New england puritanism owed its religious roots to

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New England Puritanism owed its religious roots to the Protestant Reformation of the early sixteenth century. During most of the seventeenth century, New Netherland was a Dutch colony whose land was discovered in explorations made by Henry Hudson in 1609. Roger Williams was the first Massachusetts settler to lead a Puritan exodus to New York. Anne Hutchinson's emphasis on the “covenant of grace” stirred religious controversy in early Massachusetts because it was feared she was disrupting the good order of the colony. The English monarchs James I and Charles I enforced conformity to the Church of England. The migration to Puritan New England included a greater number of complete family units than most groups of immigrants in American history. When the English assumed control of New Netherland, they continued the Dutch policy of religious toleration because the heterogeneity of New Netherland made imposing a uniform religion not only difficult but nearly impossible. The New England town meeting brought together a town's inhabitants and freemen in an exercise of voting and popular political participation that was unprecedented elsewhere during the seventeenth century. English Puritans rejected Catholic rituals and instead emphasized introspection and a personal relationship with God. Puritan communities in the first half of the seventeenth century could be characterized by a high degree of conformity in community members' views on morality, order, and propriety. Widespread political participation of males in New England town meetings led to a reinforcement of community conformity. Sixteenth-century English Puritanism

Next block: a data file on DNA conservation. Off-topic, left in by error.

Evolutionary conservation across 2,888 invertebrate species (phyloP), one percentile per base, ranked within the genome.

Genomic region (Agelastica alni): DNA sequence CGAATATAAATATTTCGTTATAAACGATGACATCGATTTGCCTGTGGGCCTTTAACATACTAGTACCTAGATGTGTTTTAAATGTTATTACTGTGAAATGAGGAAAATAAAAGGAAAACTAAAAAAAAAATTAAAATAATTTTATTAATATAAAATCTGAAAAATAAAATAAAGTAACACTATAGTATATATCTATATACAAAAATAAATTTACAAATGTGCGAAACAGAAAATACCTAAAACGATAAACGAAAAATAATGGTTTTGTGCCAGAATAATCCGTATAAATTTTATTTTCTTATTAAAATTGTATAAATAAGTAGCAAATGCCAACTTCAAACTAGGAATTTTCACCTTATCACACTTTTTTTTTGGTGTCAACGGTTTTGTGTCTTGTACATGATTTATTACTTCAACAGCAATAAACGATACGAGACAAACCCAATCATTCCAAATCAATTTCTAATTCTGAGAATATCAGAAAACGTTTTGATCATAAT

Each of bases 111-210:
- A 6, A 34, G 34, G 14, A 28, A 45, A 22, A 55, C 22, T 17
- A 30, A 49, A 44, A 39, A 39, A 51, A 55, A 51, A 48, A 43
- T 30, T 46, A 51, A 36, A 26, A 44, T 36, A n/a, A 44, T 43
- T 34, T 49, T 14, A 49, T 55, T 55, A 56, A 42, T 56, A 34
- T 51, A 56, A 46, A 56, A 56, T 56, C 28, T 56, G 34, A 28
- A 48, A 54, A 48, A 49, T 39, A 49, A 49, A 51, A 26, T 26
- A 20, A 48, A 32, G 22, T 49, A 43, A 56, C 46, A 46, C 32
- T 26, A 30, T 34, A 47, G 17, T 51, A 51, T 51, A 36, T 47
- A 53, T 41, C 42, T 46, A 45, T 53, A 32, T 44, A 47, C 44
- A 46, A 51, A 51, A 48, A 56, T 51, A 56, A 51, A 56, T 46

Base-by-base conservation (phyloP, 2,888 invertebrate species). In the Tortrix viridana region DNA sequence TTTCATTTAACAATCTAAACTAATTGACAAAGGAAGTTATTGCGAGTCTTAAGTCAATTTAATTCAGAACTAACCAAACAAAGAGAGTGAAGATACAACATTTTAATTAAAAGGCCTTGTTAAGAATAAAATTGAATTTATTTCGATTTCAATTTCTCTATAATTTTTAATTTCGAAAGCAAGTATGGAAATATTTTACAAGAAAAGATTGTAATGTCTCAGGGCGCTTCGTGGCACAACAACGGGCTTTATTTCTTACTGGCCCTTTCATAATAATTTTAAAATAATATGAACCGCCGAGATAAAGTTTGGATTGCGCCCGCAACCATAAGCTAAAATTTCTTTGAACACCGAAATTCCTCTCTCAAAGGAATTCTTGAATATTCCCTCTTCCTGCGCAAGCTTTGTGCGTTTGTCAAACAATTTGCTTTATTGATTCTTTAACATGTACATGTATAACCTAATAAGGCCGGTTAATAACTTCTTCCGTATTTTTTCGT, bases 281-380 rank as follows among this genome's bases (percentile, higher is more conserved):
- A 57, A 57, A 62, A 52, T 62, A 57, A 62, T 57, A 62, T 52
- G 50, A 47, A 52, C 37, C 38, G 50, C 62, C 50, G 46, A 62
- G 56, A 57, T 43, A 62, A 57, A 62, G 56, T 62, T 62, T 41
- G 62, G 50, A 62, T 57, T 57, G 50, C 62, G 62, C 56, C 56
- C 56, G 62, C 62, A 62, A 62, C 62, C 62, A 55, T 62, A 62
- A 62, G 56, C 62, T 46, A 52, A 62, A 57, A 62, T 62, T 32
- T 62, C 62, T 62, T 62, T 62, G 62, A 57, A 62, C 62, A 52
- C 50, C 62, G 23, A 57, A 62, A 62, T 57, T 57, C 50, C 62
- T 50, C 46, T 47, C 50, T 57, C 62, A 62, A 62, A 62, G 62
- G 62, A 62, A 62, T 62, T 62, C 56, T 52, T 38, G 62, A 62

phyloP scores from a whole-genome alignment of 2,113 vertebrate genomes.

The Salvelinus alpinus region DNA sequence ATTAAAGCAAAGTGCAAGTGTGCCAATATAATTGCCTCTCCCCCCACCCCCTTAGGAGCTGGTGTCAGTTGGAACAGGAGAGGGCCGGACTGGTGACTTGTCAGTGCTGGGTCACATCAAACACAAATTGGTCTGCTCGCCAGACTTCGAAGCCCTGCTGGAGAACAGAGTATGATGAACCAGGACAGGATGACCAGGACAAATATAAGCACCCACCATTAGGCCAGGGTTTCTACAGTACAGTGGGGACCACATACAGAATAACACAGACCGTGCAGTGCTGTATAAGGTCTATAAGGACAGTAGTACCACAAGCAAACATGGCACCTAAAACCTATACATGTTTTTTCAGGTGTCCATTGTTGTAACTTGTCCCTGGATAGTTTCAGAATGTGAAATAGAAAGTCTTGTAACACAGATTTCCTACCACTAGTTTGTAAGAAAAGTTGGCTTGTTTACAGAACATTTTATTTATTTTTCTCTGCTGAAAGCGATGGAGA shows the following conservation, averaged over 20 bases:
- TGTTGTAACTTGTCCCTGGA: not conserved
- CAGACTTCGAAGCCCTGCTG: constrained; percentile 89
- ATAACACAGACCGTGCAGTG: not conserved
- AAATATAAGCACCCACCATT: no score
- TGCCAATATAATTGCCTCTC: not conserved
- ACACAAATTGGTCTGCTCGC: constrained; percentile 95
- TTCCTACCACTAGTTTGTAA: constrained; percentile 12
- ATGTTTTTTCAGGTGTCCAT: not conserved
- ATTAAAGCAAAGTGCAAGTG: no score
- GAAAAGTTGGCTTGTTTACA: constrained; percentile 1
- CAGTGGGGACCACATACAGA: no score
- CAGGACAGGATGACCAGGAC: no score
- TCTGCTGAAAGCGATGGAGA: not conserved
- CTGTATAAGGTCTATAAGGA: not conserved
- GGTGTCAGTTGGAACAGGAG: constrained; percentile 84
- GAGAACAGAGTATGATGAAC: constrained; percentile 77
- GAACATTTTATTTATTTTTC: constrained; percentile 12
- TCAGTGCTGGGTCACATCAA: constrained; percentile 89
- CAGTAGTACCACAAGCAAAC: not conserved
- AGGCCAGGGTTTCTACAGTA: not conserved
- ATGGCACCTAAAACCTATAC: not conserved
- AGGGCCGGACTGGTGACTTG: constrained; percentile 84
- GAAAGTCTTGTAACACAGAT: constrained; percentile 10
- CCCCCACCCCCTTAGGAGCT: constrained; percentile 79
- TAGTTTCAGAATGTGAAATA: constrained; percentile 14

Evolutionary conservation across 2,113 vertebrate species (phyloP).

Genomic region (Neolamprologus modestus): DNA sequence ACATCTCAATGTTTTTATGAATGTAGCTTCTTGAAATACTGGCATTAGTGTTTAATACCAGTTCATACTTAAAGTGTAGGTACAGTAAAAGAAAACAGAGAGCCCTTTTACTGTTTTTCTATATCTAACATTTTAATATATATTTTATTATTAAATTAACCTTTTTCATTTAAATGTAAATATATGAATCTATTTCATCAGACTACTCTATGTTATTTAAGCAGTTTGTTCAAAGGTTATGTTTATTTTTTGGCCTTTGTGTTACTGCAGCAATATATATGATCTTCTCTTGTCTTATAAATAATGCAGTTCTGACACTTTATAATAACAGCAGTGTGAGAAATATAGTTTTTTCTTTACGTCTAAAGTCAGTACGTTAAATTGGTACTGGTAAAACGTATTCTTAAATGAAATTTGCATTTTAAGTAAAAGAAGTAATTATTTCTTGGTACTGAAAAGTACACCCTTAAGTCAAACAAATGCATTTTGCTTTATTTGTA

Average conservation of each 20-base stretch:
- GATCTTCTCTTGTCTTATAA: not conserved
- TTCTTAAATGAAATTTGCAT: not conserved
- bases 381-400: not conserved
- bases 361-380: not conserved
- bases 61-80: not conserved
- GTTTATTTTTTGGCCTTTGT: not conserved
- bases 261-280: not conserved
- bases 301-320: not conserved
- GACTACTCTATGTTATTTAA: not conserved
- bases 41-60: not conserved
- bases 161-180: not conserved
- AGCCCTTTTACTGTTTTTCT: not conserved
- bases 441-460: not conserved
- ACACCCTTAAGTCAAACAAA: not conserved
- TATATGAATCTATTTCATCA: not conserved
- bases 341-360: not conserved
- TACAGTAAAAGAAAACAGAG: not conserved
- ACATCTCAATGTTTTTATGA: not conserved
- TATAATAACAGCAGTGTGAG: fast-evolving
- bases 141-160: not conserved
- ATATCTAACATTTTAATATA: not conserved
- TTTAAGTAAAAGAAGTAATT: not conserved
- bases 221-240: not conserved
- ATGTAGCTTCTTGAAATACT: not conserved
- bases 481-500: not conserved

Chapt 4 was a set of broadly interpreted ideas and religious principles held by those seeking to purify the Church of England and to remove from it what they considered the offensive features of Catholicism. The Halfway Covenant was a measure instituted by Puritan leaders in 1662 allowing the unconverted children of visible saints to become halfway church members, a measure meant to keep communities as godly as possible.

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